I decided not to waste the rest of my day in Riobamba after having gone to the markets and had a good wander. So I was advised  to go to Guano (yes, I had a second take on the name, “Guano is the excrement of seabirds, cave-dwelling bats, pinnipeds, or (in English usage) birds in general.“), which is a touted artisan town close by. I walked to yet another market, this one more interesting than the one on the tourist maps, and got the green bus to Guano. The trip on the bus was great. I sat with a 3 generation family as the mother of the infant breast fed him and they all shared an ice-cream cone. The bus took me to the central plaza of Guano. I looked around and thought that I must be mistaken, this could not be the town center of a much praised artisan town. I wandered for a bit and came back and asked in a store if this was the town center. Yes! Of course! It was 1:00 on a Saturday afternoon and most everything was closed. There were a few gift shops, but it was all pretty much ticky-tacky. A popular item was small donut shaped pillows which made me think maybe there was a hemorrhoid epidemic in town, or the bus rides were getting to people where it hurts. I went past an amusement ride for children, but it looked of despair. The local church has an ancient looking building attached proudly boasting its inaugural year of 1950. There was a relief of a dog on the side with a mouth-full of thatch. I was not understanding this town. Maybe it needs a name change?

I feel required to show one classically pretty picture of Guano

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I grabbed a bus back to Riobamba. It was packed stem to stern and there was no more standing room. The bus assistant kept yelling for us to go up to the second level, which didn’t exist.

After I arrived back I went to the Peri Peri Restaurant for the second time on this trip, having not found another of interest. I had the $3 almuerzo (set lunch) and headed back to my room for a long evening. Fortunately in the morning I will be on an early bus for Banos, where the food is excellent and there are hot bathes to recover from today’s folly.


I love a $3 Lunch!

Quitting-Does it Make you a Quitter?

Everyone (I think!) has had to quit something at some time or another. Just look at the divorce rate! Jobs! Friendships! Schools! Yes, we mostly all quit something, and most of us “quitters” suffer self-doubts because of it. As the childhood taunt goes, “quitters never prosper.”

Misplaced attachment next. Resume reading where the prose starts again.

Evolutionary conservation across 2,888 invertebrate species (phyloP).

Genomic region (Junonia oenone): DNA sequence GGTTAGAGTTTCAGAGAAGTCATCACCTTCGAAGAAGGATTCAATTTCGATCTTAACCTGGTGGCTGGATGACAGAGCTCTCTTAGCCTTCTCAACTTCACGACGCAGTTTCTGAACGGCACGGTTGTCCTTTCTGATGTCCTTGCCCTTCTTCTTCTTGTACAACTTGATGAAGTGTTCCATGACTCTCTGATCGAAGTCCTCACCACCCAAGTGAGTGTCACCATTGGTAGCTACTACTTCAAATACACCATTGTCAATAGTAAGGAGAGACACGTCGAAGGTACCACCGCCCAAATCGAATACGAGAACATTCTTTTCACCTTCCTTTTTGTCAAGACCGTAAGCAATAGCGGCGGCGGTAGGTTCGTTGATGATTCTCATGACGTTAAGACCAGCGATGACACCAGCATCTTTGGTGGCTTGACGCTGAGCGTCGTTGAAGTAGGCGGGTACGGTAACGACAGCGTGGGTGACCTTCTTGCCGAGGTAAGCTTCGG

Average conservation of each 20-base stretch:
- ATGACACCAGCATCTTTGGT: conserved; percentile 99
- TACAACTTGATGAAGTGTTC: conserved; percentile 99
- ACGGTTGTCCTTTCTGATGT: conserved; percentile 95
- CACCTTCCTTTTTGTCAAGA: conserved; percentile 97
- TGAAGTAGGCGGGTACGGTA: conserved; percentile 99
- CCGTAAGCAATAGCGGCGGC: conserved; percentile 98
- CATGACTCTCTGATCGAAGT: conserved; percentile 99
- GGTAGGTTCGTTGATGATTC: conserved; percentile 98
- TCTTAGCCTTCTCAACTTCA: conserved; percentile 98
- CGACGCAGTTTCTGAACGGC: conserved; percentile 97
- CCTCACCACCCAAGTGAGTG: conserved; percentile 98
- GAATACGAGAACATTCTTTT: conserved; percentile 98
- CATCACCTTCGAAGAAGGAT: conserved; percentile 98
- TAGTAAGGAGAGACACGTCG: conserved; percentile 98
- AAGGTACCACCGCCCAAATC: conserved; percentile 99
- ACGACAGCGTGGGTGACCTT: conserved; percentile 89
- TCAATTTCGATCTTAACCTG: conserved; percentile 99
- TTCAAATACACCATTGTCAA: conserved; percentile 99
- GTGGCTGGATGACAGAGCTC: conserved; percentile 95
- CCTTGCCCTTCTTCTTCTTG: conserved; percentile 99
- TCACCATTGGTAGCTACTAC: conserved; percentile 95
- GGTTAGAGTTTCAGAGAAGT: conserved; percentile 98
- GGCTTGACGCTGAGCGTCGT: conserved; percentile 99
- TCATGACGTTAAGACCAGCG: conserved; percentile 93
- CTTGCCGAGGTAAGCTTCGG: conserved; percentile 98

I have quit more than a few things in my life, and the self-recriminations have been epic. It is a surprising blow to one’s self-esteem to feel required to quit something. But is quitting a bad thing? The label “quitter” is certainly not one to be envied, but look at people who never quit-bad jobs, marriages, toxic relationships, schools that don’t serve their needs, ad nauseum.

Things I have quit:

  1. Bad jobs. Having come up working class, I had my share of really lousy jobs. I had waitressing jobs where cooks have chased me with knives, owners have cornered me in walk-in refrigerators, and worse. I left one job, at International House of Pancakes, when at the end of the week I owed them money, for meals I hadn’t eaten (really, who could actually eat that crap). I left a job on the Alaska Pipeline when the foreman would not call me by my name, but called me “split-tail,” and treated me accordingly. Oh, the bad jobs I have seen!
  2. School. This is the one that haunts me, unreasonably. I did not finish my PhD, as I was going through a divorce, and, I think more-so, because the academic job market and academia itself was changing, and I don’t that that I was suited to that sort of a teaching career. Rationally I don’t regret it, but it does keep me awake at times and comes back to me in my dreams.
  3. Relationships. I never have quit them when I ought to have. After years of being in a bad marriage, it took my ex-husband to pull the plug. I’ve been in friendships where the other person has treated me poorly, but still I hung on, to the point of ridiculous. But I have also stayed in good relationships through good and bad, and thousands of miles. Included in relationships, of course, is family, and this I have also stuck with, for the most part. I come from a definitively disfunctional fucked up family. I have no relationship with 2 of my siblings, by mutual choice, and a fraught one with one sister. We struggle through our extreme differences because, with my closest brother having died, and also my parents, she is the family of origin I have, and vice-versa. I do have a daughter and 2 grandsons, and an ex-son-in-law, and we all manage to stick together.

This posting has been a bit of an exercise in self-redemption. Yes, I have left things and people and jobs, but is it such a bad thing? There is a job I regret having left in Korea, but I gave plenty of notice and left for what I felt were essential personal reasons. I have a few other regrets, but mostly I feel that when I have quit it was because it was time to move on.

The alternative is tenaciously staying and not quitting (quitters never prosper). It is the moral high ground. It shows resolve and strength. Or so they say.

It looks like fun, but…

It is actually a lot of work!